At LobeLog today there’s an interesting piece by two Africa analysts, Alexis Kedo and Colby Goodman, looking at the US practice of training presidential guards, such as the unit that just recently tried and failed to overthrow Burkina Faso’s civilian government. The US often views these presidential guard units, which can be found all over Africa (though not in Burkina Faso any more) as the “special operations” forces within their states, and that’s true insofar as these units are generally separate from the main army and get better pay, better equipment, and better training. This makes those guard forces the ideal partners for the United States in counter-terrorist operations, and so you have guard units receiving American training in Chad, the Comoros, Senegal, Rwanda, and many other African nations. The problem is that these units are often given elite-level US training without being vetted for potential political concerns, and so they wind up putting that training to use in national politics, either suppressing political opposition to the sitting president or seeking to overthrow the sitting president and seize power directly:
Like all cliques, African guards usually become both highly cohesive and highly politicized. And understandably, this “sub-state identity,” as some experts call it, is detrimental to the national unity, strengthening party or ethnic loyalties at the expense of society as a whole. Providing these already highly decorated factions with additional combat knowledge and resources, as the U.S. does, can have unintended, but highly problematic, consequences.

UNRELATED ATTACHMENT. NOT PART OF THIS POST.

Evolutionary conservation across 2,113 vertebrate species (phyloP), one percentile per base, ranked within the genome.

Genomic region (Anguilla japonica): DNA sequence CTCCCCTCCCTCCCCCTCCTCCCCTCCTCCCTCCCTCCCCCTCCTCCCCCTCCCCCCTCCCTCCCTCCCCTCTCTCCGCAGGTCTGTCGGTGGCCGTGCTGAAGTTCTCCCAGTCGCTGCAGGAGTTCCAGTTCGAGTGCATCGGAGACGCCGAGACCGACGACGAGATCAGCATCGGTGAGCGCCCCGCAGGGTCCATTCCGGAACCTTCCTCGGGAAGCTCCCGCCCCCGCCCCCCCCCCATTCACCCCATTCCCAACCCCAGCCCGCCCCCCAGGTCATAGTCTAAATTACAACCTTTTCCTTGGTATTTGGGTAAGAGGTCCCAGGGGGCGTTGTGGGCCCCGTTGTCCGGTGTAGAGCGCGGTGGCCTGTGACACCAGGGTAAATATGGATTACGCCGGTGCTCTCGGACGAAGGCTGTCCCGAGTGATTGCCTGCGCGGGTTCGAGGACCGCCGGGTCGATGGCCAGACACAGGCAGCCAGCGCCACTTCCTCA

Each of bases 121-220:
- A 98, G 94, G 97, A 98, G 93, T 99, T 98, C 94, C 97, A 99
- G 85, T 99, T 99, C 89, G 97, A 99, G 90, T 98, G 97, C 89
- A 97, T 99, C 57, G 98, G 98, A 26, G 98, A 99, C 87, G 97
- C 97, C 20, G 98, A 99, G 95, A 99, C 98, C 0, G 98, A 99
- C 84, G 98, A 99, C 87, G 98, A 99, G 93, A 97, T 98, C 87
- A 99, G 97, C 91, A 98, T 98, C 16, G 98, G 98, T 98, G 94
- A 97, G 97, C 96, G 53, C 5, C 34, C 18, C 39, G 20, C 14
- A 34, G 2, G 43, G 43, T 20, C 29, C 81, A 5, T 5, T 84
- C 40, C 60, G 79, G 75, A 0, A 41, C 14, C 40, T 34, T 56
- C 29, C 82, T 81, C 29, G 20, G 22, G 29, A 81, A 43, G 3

These presidential guards can usually do whatever they want. Depending on the circumstance, they will sometimes assist a leader to whom they have fidelity cling to power, squelch dissent, and silence opposition. In this scenario, human rights violations are ubiquitous. However, if certain guard members have the right mix of confidence and greed, they will attempt power grabs, much like Diendéré’s futile subversion in Burkina.
Despite the trouble these guards can spell for democracy and human rights, the use of them is more the norm than the exception. The list of crises exacerbated by power-hungry guards—or by reactionary military non-elites—is long, and one can pinpoint their effects within some of Africa’s most violence-ridden states.
I recommend heading over there and reading the whole thing.
Africa is the focus of a lot of US counter-terrorism training efforts at the moment, despite the fact that the epicenter of global terrorist activity continues to be the Middle East. Most Middle Eastern nations either don’t want US assistance, have already gotten US assistance, or are already in such desperate straits dealing with insurgencies that counter-terrorism training just isn’t a priority for them. But there’s a certain irony in the fact that the US is training these African presidential guard units in ways that can be destructive to the countries they come from, but can’t seem to train the Afghan or Iraqi armies, or a significant Syrian rebel force for that matter, to a level that allows them to effectively resist groups like ISIS or the Taliban.
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